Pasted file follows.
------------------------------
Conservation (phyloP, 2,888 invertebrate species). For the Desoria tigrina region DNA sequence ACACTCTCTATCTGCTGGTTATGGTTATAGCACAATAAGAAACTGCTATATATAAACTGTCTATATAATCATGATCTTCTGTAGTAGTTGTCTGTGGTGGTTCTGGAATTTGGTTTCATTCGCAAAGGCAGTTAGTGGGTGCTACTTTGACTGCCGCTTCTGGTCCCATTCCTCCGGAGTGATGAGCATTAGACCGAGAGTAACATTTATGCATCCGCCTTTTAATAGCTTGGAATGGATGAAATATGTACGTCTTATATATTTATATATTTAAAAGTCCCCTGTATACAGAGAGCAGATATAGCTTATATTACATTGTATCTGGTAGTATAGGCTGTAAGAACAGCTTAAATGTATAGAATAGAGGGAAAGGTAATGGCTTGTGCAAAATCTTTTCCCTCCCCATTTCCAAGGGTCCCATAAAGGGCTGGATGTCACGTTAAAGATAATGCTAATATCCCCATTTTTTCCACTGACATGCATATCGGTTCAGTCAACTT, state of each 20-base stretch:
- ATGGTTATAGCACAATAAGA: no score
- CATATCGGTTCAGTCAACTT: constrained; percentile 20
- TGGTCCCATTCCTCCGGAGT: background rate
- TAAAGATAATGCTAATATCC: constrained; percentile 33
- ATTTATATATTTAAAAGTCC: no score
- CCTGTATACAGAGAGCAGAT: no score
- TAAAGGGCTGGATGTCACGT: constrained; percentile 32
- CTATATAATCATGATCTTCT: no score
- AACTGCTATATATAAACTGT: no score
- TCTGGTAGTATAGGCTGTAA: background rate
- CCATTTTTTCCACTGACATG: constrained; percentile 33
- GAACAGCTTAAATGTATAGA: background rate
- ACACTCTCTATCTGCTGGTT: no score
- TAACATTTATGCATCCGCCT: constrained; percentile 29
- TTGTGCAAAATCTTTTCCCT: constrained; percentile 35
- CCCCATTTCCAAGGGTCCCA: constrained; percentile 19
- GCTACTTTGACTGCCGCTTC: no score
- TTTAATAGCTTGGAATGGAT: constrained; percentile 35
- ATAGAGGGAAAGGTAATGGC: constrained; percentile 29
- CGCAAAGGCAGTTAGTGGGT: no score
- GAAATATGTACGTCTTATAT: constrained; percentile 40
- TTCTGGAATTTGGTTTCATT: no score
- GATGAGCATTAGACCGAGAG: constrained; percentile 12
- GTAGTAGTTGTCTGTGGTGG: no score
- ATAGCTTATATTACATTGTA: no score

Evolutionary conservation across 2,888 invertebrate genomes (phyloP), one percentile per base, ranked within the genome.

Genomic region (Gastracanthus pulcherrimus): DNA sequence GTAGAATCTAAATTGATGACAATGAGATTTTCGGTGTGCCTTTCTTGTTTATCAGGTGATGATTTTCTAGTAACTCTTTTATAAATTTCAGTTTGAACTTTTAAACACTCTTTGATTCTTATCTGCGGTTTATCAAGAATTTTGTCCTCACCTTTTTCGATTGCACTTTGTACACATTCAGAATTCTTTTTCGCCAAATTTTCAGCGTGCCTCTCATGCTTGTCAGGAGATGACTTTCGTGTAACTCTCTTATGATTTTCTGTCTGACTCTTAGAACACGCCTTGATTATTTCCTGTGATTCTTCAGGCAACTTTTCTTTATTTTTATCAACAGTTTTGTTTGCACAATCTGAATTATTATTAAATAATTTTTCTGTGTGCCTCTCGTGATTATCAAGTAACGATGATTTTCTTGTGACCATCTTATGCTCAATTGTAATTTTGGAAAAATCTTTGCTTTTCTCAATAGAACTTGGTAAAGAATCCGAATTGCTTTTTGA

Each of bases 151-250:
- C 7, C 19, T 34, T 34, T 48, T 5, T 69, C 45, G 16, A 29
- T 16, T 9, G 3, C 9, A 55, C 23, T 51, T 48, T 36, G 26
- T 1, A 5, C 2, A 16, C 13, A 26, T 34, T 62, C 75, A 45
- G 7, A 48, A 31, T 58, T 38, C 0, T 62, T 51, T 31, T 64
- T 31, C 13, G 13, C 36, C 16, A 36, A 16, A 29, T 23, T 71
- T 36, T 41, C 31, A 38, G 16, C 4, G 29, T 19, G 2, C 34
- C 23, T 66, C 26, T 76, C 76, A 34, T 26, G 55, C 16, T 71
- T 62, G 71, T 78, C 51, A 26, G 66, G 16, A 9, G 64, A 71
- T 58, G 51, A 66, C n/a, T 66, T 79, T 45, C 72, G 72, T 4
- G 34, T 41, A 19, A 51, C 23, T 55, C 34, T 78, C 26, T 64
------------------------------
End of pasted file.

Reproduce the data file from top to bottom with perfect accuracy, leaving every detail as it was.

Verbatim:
Conservation (phyloP, 2,888 invertebrate species). For the Desoria tigrina region DNA sequence ACACTCTCTATCTGCTGGTTATGGTTATAGCACAATAAGAAACTGCTATATATAAACTGTCTATATAATCATGATCTTCTGTAGTAGTTGTCTGTGGTGGTTCTGGAATTTGGTTTCATTCGCAAAGGCAGTTAGTGGGTGCTACTTTGACTGCCGCTTCTGGTCCCATTCCTCCGGAGTGATGAGCATTAGACCGAGAGTAACATTTATGCATCCGCCTTTTAATAGCTTGGAATGGATGAAATATGTACGTCTTATATATTTATATATTTAAAAGTCCCCTGTATACAGAGAGCAGATATAGCTTATATTACATTGTATCTGGTAGTATAGGCTGTAAGAACAGCTTAAATGTATAGAATAGAGGGAAAGGTAATGGCTTGTGCAAAATCTTTTCCCTCCCCATTTCCAAGGGTCCCATAAAGGGCTGGATGTCACGTTAAAGATAATGCTAATATCCCCATTTTTTCCACTGACATGCATATCGGTTCAGTCAACTT, state of each 20-base stretch:
- ATGGTTATAGCACAATAAGA: no score
- CATATCGGTTCAGTCAACTT: constrained; percentile 20
- TGGTCCCATTCCTCCGGAGT: background rate
- TAAAGATAATGCTAATATCC: constrained; percentile 33
- ATTTATATATTTAAAAGTCC: no score
- CCTGTATACAGAGAGCAGAT: no score
- TAAAGGGCTGGATGTCACGT: constrained; percentile 32
- CTATATAATCATGATCTTCT: no score
- AACTGCTATATATAAACTGT: no score
- TCTGGTAGTATAGGCTGTAA: background rate
- CCATTTTTTCCACTGACATG: constrained; percentile 33
- GAACAGCTTAAATGTATAGA: background rate
- ACACTCTCTATCTGCTGGTT: no score
- TAACATTTATGCATCCGCCT: constrained; percentile 29
- TTGTGCAAAATCTTTTCCCT: constrained; percentile 35
- CCCCATTTCCAAGGGTCCCA: constrained; percentile 19
- GCTACTTTGACTGCCGCTTC: no score
- TTTAATAGCTTGGAATGGAT: constrained; percentile 35
- ATAGAGGGAAAGGTAATGGC: constrained; percentile 29
- CGCAAAGGCAGTTAGTGGGT: no score
- GAAATATGTACGTCTTATAT: constrained; percentile 40
- TTCTGGAATTTGGTTTCATT: no score
- GATGAGCATTAGACCGAGAG: constrained; percentile 12
- GTAGTAGTTGTCTGTGGTGG: no score
- ATAGCTTATATTACATTGTA: no score

Evolutionary conservation across 2,888 invertebrate genomes (phyloP), one percentile per base, ranked within the genome.

Genomic region (Gastracanthus pulcherrimus): DNA sequence GTAGAATCTAAATTGATGACAATGAGATTTTCGGTGTGCCTTTCTTGTTTATCAGGTGATGATTTTCTAGTAACTCTTTTATAAATTTCAGTTTGAACTTTTAAACACTCTTTGATTCTTATCTGCGGTTTATCAAGAATTTTGTCCTCACCTTTTTCGATTGCACTTTGTACACATTCAGAATTCTTTTTCGCCAAATTTTCAGCGTGCCTCTCATGCTTGTCAGGAGATGACTTTCGTGTAACTCTCTTATGATTTTCTGTCTGACTCTTAGAACACGCCTTGATTATTTCCTGTGATTCTTCAGGCAACTTTTCTTTATTTTTATCAACAGTTTTGTTTGCACAATCTGAATTATTATTAAATAATTTTTCTGTGTGCCTCTCGTGATTATCAAGTAACGATGATTTTCTTGTGACCATCTTATGCTCAATTGTAATTTTGGAAAAATCTTTGCTTTTCTCAATAGAACTTGGTAAAGAATCCGAATTGCTTTTTGA

Each of bases 151-250:
- C 7, C 19, T 34, T 34, T 48, T 5, T 69, C 45, G 16, A 29
- T 16, T 9, G 3, C 9, A 55, C 23, T 51, T 48, T 36, G 26
- T 1, A 5, C 2, A 16, C 13, A 26, T 34, T 62, C 75, A 45
- G 7, A 48, A 31, T 58, T 38, C 0, T 62, T 51, T 31, T 64
- T 31, C 13, G 13, C 36, C 16, A 36, A 16, A 29, T 23, T 71
- T 36, T 41, C 31, A 38, G 16, C 4, G 29, T 19, G 2, C 34
- C 23, T 66, C 26, T 76, C 76, A 34, T 26, G 55, C 16, T 71
- T 62, G 71, T 78, C 51, A 26, G 66, G 16, A 9, G 64, A 71
- T 58, G 51, A 66, C n/a, T 66, T 79, T 45, C 72, G 72, T 4
- G 34, T 41, A 19, A 51, C 23, T 55, C 34, T 78, C 26, T 64